South Sudan strengthens preparedness and response for Ebola and other deadly diseases through Emergency risk communication

South Sudan strengthens preparedness and response for Ebola and other deadly diseases through Emergency risk communication

Juba 26 July, 2018 – In an effort to implement the recommendations of the Joint External Evaluation (JEE) for International Health Regulations (2005) conducted in 2017, the Ministry of Health with support from the World Health Organization and other partners developed a roadmap to improve its capacity to prevent, detect, confirm, and rapidly respond to public health risks and emergencies. 

This includes risk communication which is one the 8 core capacities for mitigating the effects and outcomes of public health events and emergencies. Furthermore, it is one of the five strategies within the pandemic influenza preparedness framework.

With support from WHO, the first ever risk communication workshop in the context of one health was concluded on 26 July 2018 as part of the activities planned to support the implementation of the JEE recommendations. 

This three-day workshop brought together a multisectoral group of 40 representatives from the Ministry of Health staff at national and sub-national levels, line ministries, UN agencies and implementing partners on risk communication and community engagement. They were equipped with knowledge and practical skills to define risks, identify hazards, assess vulnerabilities and promote community resilience, thereby promoting the capacity to mitigate and cope with any unfolding public health emergency.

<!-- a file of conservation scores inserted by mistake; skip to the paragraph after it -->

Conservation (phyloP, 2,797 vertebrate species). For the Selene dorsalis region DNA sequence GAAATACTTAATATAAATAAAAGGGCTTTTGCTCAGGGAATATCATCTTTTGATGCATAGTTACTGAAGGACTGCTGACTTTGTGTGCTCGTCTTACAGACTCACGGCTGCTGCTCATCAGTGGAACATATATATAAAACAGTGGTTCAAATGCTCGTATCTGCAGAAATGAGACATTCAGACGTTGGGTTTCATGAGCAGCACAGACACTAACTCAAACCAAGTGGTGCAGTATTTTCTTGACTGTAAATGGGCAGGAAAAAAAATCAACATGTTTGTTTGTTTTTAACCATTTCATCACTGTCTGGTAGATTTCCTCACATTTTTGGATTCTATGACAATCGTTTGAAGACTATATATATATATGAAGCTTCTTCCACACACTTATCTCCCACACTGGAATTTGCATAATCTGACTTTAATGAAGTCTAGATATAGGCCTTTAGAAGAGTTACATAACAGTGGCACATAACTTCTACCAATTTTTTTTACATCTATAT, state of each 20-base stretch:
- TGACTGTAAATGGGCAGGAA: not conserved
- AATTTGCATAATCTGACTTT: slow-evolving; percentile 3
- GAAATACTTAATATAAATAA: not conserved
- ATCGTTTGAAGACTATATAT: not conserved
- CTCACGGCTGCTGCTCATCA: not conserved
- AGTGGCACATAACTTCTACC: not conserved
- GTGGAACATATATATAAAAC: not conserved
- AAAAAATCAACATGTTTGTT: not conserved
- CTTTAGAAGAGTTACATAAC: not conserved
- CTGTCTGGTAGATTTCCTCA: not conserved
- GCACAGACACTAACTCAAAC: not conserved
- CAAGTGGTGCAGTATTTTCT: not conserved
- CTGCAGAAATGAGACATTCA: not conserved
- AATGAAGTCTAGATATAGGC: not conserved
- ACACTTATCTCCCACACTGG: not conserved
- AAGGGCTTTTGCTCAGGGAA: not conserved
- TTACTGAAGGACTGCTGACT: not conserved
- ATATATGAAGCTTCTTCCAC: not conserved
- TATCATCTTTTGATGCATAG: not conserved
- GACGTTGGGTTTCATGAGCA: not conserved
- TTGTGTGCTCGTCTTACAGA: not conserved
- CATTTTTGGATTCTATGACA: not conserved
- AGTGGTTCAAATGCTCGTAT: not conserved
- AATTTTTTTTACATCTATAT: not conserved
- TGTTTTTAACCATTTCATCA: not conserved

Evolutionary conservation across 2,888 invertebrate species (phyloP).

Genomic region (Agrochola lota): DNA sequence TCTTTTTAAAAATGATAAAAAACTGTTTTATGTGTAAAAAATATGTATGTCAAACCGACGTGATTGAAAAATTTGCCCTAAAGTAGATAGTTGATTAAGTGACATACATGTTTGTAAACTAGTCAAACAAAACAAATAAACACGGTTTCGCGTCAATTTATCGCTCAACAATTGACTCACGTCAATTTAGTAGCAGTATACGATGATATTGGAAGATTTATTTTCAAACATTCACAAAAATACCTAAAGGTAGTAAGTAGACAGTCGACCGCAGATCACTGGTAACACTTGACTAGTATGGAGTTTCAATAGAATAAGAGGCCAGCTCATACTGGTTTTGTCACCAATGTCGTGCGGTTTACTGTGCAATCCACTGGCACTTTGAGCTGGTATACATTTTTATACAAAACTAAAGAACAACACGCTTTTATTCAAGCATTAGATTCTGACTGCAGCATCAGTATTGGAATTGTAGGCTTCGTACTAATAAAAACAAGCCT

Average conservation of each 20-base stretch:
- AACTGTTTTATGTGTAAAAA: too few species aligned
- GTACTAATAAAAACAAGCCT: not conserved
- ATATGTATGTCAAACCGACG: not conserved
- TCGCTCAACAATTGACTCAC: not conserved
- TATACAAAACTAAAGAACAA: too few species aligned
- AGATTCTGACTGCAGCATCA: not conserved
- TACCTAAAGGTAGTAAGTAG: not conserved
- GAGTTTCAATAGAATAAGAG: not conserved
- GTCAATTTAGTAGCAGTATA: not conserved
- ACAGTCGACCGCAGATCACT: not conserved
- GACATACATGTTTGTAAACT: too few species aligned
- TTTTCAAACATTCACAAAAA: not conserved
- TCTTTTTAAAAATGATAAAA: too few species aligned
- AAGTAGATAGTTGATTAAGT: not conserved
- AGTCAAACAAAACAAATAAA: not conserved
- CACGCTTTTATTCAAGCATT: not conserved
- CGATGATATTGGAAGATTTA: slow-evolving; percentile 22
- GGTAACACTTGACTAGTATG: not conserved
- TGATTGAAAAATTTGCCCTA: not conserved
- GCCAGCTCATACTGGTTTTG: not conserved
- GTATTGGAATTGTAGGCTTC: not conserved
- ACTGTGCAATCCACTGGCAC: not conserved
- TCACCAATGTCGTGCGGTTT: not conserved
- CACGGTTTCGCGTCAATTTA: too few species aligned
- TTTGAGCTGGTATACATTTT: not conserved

Dr Atem Nathan the Director General of Primary Health Care representing the Minister of Health underscored the importance of risk communication for timely, and truthful information dissemination based on facts to mitigate and prevent undesirable outcomes. Dr Atem appreciated WHO and other partners for mobilizing resources to strengthen capacities for risk communication and to compliment the under resourced ministry budget.

Risk communication is one of the building blocks and yet implementation has been done on ad hoc basis says Dr Moses Mutebi the OIC representing the WHO Representative a.i. for South Sudan. He reiterated that WHO under the emergency program is committed to supporting the government to improve its own capacity to confirm and rapidly respond to public health risk and emergencies in-line with the JEE recommendations. This includes the broader context of Health Promotion to address the social determinants of health. 

This training will be rolled out to the states who will then be facilitated to develop and implement risk communication plans for the major public health events of international importance as they unfold. A stakeholders mapping is being carried out to review the partners supporting risk communication, their roles and responsibilities, for improved coordination. This is in line with the guidelines provided by the WHO Africa Regional office.

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For Additional Information or to Request Interviews, Please contact:
Aminata Grace Kobie

Technical Officer Social Determinants of Health

Email: mahoia [at]